Israel eying Pakistan as ally in Muslim world
26 August, 2010
TEL AVIV: A group of Indian journalists visiting Israel encountered a ‘surprising situation’ in Israel, when a top Israeli foreign office official compared human suffering in Darfour with the plight of people in the Indian-held Kashmir.
Support for Kashmir and Pakistan’s efforts to contain terrorism from unexpected quarters in Tel Aviv, indicated a sublime possibility of Israel and Pakistan slowly warming up to each other.
Facing the heat from Turkey and Iran, coupled with the death of Arab nationalism and rising extremism in the region, Israeli strategists seem looking for an alternate ally in the Muslim world.
At the Israeli Foreign Office building in the outskirts of west Jerusalem, a senior official was in a rage against the UN and the Muslim world.
“The UN is biased against Israel because two-thirds of the member countries are Arab and/or Muslim countries. Too much attention is given to Israel and too little time spent on debating and bringing out investigative reports on the real sufferings in Darfour and Kashmir,” he said. He was even more enraged at the Muslim world for ignoring the daily deaths in Kashmir and only on focusing at the “few incidents” in Palestine.
Earlier, Col Miri Eisin, the former spokesman of Israeli prime minister, told the Indian journalists that Pakistan was not an enemy state (for Israel). “We are distant from it. It is not a threat for us,” she said.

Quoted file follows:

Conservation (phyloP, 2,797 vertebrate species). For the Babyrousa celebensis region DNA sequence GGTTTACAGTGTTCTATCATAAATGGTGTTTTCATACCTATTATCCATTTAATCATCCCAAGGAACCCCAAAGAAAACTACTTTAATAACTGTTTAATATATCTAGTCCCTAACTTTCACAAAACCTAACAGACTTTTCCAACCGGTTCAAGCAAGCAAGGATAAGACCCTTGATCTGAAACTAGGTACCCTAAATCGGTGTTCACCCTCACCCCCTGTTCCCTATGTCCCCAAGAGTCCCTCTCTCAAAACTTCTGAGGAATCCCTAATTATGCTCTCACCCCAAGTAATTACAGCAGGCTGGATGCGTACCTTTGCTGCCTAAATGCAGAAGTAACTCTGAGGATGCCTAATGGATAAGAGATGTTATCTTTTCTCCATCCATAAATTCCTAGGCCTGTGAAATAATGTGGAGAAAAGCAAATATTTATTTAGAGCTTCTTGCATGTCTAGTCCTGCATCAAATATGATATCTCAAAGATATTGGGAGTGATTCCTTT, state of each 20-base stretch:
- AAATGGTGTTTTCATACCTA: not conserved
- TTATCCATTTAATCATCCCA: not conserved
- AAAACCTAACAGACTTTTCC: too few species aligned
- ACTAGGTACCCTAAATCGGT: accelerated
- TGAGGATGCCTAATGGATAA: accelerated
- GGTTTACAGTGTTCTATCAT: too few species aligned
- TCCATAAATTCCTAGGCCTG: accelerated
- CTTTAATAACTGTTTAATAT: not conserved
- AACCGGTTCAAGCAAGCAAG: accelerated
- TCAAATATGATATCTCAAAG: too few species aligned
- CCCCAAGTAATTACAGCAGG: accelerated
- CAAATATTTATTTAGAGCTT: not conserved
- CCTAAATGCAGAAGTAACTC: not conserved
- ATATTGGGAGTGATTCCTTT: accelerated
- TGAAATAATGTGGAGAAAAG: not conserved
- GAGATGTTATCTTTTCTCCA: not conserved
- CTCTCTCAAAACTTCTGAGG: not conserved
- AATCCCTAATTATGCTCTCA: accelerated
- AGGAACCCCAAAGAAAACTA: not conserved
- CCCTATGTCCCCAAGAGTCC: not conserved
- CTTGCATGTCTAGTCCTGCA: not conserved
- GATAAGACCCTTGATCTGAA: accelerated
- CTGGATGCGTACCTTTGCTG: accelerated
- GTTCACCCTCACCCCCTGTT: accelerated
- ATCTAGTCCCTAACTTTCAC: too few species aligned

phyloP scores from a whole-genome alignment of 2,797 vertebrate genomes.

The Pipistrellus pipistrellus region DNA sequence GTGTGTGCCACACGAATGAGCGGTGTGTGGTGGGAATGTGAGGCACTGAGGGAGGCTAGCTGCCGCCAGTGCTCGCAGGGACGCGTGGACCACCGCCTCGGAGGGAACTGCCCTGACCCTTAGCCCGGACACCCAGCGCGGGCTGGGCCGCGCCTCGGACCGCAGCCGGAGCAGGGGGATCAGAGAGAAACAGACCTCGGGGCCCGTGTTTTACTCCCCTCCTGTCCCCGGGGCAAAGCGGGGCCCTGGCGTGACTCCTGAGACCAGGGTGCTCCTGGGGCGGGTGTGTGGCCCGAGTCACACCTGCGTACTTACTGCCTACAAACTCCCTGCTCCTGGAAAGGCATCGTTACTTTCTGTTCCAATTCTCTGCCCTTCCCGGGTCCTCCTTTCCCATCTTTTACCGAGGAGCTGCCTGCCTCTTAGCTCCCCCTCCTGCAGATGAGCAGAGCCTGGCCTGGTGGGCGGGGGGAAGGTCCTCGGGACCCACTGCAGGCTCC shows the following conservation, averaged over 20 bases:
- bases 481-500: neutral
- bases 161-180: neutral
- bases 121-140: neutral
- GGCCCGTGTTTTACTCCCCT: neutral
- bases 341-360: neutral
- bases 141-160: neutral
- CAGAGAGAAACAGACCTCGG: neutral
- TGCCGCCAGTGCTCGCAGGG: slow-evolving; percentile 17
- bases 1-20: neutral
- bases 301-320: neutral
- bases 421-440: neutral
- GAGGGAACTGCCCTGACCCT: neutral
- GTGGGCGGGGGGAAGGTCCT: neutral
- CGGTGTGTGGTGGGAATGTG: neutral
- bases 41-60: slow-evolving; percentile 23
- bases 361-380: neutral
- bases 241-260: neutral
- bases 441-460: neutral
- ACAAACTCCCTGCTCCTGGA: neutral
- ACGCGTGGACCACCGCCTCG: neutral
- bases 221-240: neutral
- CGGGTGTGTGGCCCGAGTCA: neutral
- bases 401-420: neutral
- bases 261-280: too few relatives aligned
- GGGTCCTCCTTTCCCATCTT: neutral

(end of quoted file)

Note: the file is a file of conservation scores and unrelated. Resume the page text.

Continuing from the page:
One of Israel’s top strategists, Prof Eyal Zisser, the director of the Moshe Dayan Centre, reminded the Indian delegation that unlike IHK, his country had accepted Palestine as an international problem. He also “lamented” that more people were getting killed in IHK and the world did not notice the killings.
Supporting Pakistan’s efforts to contain terrorism, he called for providing the full support to the Pakistan government. “In Pakistan, it is better to have a government in control of affairs. If the Pakistani government collapses, what is the alternative? Better have a government, than the Taliban taking over as your neighbour,” he told the Indian delegation.
Far from Tel Aviv near the northern most tip of Israel, bordering Lebanon around Zarit village, spokesman of Israeli’s northern command Captain Mitch Pilcer also refused to draw parallels between Israel and India. He praised Islamabad for having an established military unlike the neighbours of Israel. “Pakistan is a different case. It has an established military. There is a government whom you can talk to. There is a circle of people,” he said.
International director of American Jewish Council, Rabbi David Rosen, argued that an early resolution of Palestinian problem would help Pakistan and stabilise it to fight terrorists.
Chaim Choshen, the director of South and South East Asia Division in the Israeli Foreign Ministry, however, said that official relations with Pakistan had not moved beyond the handshake between former president Pervez Musharraf and former Israeli prime minister Ariel Sharon in September 2005 in New York. “He is no longer in power. We don’t have further communication,” said the foreign ministry official.
Israeli officials believe since they have no real direct conflict with Pakistan, there is no reason not to have diplomatic relations. They believe that Islamabad could be amongst countries who are “on the fringe” awaiting to establish relations with Tel Aviv.